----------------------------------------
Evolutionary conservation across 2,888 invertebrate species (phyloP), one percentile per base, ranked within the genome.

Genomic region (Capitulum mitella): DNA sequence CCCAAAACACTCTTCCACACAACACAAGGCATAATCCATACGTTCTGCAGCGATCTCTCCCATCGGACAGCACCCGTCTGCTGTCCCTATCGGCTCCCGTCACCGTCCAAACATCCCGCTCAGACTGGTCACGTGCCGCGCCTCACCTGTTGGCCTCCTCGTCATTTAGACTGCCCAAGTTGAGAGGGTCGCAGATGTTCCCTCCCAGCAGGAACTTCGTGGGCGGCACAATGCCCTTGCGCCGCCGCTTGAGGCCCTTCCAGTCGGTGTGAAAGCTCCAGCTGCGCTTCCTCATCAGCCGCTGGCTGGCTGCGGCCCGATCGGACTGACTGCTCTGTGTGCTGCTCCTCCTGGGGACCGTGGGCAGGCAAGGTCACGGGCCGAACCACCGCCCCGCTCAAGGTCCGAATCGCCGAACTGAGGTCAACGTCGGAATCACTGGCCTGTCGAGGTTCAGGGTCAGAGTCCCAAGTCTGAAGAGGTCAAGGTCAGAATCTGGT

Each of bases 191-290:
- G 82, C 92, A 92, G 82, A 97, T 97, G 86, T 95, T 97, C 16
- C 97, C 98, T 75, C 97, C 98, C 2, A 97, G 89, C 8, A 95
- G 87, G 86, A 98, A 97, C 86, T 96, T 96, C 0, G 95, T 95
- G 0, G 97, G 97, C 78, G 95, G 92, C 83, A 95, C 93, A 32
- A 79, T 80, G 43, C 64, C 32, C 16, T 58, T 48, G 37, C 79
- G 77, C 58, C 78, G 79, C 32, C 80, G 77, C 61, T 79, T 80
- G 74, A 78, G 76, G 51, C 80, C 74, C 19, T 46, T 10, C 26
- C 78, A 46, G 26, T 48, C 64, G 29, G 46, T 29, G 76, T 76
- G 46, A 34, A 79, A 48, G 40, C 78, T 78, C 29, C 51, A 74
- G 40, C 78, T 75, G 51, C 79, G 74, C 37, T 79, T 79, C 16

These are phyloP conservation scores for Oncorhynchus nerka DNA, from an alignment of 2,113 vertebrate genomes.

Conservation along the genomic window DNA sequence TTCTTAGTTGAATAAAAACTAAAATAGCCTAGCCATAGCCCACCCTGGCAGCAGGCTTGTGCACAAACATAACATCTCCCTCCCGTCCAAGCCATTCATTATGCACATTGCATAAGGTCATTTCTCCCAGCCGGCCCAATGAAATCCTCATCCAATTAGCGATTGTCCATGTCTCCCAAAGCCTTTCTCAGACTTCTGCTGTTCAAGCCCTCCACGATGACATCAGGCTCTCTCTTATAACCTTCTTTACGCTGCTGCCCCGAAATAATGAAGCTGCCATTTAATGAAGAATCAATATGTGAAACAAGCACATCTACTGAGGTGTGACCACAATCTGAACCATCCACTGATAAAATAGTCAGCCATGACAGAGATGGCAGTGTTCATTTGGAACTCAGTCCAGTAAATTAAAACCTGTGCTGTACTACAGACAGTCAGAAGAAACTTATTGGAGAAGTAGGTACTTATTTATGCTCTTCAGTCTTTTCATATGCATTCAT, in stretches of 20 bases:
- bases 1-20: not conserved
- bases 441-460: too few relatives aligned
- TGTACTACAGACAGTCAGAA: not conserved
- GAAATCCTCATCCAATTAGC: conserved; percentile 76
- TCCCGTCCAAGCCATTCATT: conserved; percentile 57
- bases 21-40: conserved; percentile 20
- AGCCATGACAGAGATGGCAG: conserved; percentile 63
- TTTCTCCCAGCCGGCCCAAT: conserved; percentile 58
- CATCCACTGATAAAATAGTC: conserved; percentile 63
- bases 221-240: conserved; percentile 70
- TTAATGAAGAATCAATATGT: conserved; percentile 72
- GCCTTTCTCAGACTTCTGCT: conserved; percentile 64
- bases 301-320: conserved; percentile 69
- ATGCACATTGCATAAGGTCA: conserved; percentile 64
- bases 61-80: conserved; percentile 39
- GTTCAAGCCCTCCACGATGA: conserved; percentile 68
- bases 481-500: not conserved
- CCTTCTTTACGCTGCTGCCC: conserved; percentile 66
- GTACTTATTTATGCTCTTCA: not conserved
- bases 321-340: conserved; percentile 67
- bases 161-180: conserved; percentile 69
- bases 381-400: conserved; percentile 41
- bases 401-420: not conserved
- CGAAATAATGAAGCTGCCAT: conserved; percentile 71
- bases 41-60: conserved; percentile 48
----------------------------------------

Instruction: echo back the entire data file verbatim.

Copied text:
Evolutionary conservation across 2,888 invertebrate species (phyloP), one percentile per base, ranked within the genome.

Genomic region (Capitulum mitella): DNA sequence CCCAAAACACTCTTCCACACAACACAAGGCATAATCCATACGTTCTGCAGCGATCTCTCCCATCGGACAGCACCCGTCTGCTGTCCCTATCGGCTCCCGTCACCGTCCAAACATCCCGCTCAGACTGGTCACGTGCCGCGCCTCACCTGTTGGCCTCCTCGTCATTTAGACTGCCCAAGTTGAGAGGGTCGCAGATGTTCCCTCCCAGCAGGAACTTCGTGGGCGGCACAATGCCCTTGCGCCGCCGCTTGAGGCCCTTCCAGTCGGTGTGAAAGCTCCAGCTGCGCTTCCTCATCAGCCGCTGGCTGGCTGCGGCCCGATCGGACTGACTGCTCTGTGTGCTGCTCCTCCTGGGGACCGTGGGCAGGCAAGGTCACGGGCCGAACCACCGCCCCGCTCAAGGTCCGAATCGCCGAACTGAGGTCAACGTCGGAATCACTGGCCTGTCGAGGTTCAGGGTCAGAGTCCCAAGTCTGAAGAGGTCAAGGTCAGAATCTGGT

Each of bases 191-290:
- G 82, C 92, A 92, G 82, A 97, T 97, G 86, T 95, T 97, C 16
- C 97, C 98, T 75, C 97, C 98, C 2, A 97, G 89, C 8, A 95
- G 87, G 86, A 98, A 97, C 86, T 96, T 96, C 0, G 95, T 95
- G 0, G 97, G 97, C 78, G 95, G 92, C 83, A 95, C 93, A 32
- A 79, T 80, G 43, C 64, C 32, C 16, T 58, T 48, G 37, C 79
- G 77, C 58, C 78, G 79, C 32, C 80, G 77, C 61, T 79, T 80
- G 74, A 78, G 76, G 51, C 80, C 74, C 19, T 46, T 10, C 26
- C 78, A 46, G 26, T 48, C 64, G 29, G 46, T 29, G 76, T 76
- G 46, A 34, A 79, A 48, G 40, C 78, T 78, C 29, C 51, A 74
- G 40, C 78, T 75, G 51, C 79, G 74, C 37, T 79, T 79, C 16

These are phyloP conservation scores for Oncorhynchus nerka DNA, from an alignment of 2,113 vertebrate genomes.

Conservation along the genomic window DNA sequence TTCTTAGTTGAATAAAAACTAAAATAGCCTAGCCATAGCCCACCCTGGCAGCAGGCTTGTGCACAAACATAACATCTCCCTCCCGTCCAAGCCATTCATTATGCACATTGCATAAGGTCATTTCTCCCAGCCGGCCCAATGAAATCCTCATCCAATTAGCGATTGTCCATGTCTCCCAAAGCCTTTCTCAGACTTCTGCTGTTCAAGCCCTCCACGATGACATCAGGCTCTCTCTTATAACCTTCTTTACGCTGCTGCCCCGAAATAATGAAGCTGCCATTTAATGAAGAATCAATATGTGAAACAAGCACATCTACTGAGGTGTGACCACAATCTGAACCATCCACTGATAAAATAGTCAGCCATGACAGAGATGGCAGTGTTCATTTGGAACTCAGTCCAGTAAATTAAAACCTGTGCTGTACTACAGACAGTCAGAAGAAACTTATTGGAGAAGTAGGTACTTATTTATGCTCTTCAGTCTTTTCATATGCATTCAT, in stretches of 20 bases:
- bases 1-20: not conserved
- bases 441-460: too few relatives aligned
- TGTACTACAGACAGTCAGAA: not conserved
- GAAATCCTCATCCAATTAGC: conserved; percentile 76
- TCCCGTCCAAGCCATTCATT: conserved; percentile 57
- bases 21-40: conserved; percentile 20
- AGCCATGACAGAGATGGCAG: conserved; percentile 63
- TTTCTCCCAGCCGGCCCAAT: conserved; percentile 58
- CATCCACTGATAAAATAGTC: conserved; percentile 63
- bases 221-240: conserved; percentile 70
- TTAATGAAGAATCAATATGT: conserved; percentile 72
- GCCTTTCTCAGACTTCTGCT: conserved; percentile 64
- bases 301-320: conserved; percentile 69
- ATGCACATTGCATAAGGTCA: conserved; percentile 64
- bases 61-80: conserved; percentile 39
- GTTCAAGCCCTCCACGATGA: conserved; percentile 68
- bases 481-500: not conserved
- CCTTCTTTACGCTGCTGCCC: conserved; percentile 66
- GTACTTATTTATGCTCTTCA: not conserved
- bases 321-340: conserved; percentile 67
- bases 161-180: conserved; percentile 69
- bases 381-400: conserved; percentile 41
- bases 401-420: not conserved
- CGAAATAATGAAGCTGCCAT: conserved; percentile 71
- bases 41-60: conserved; percentile 48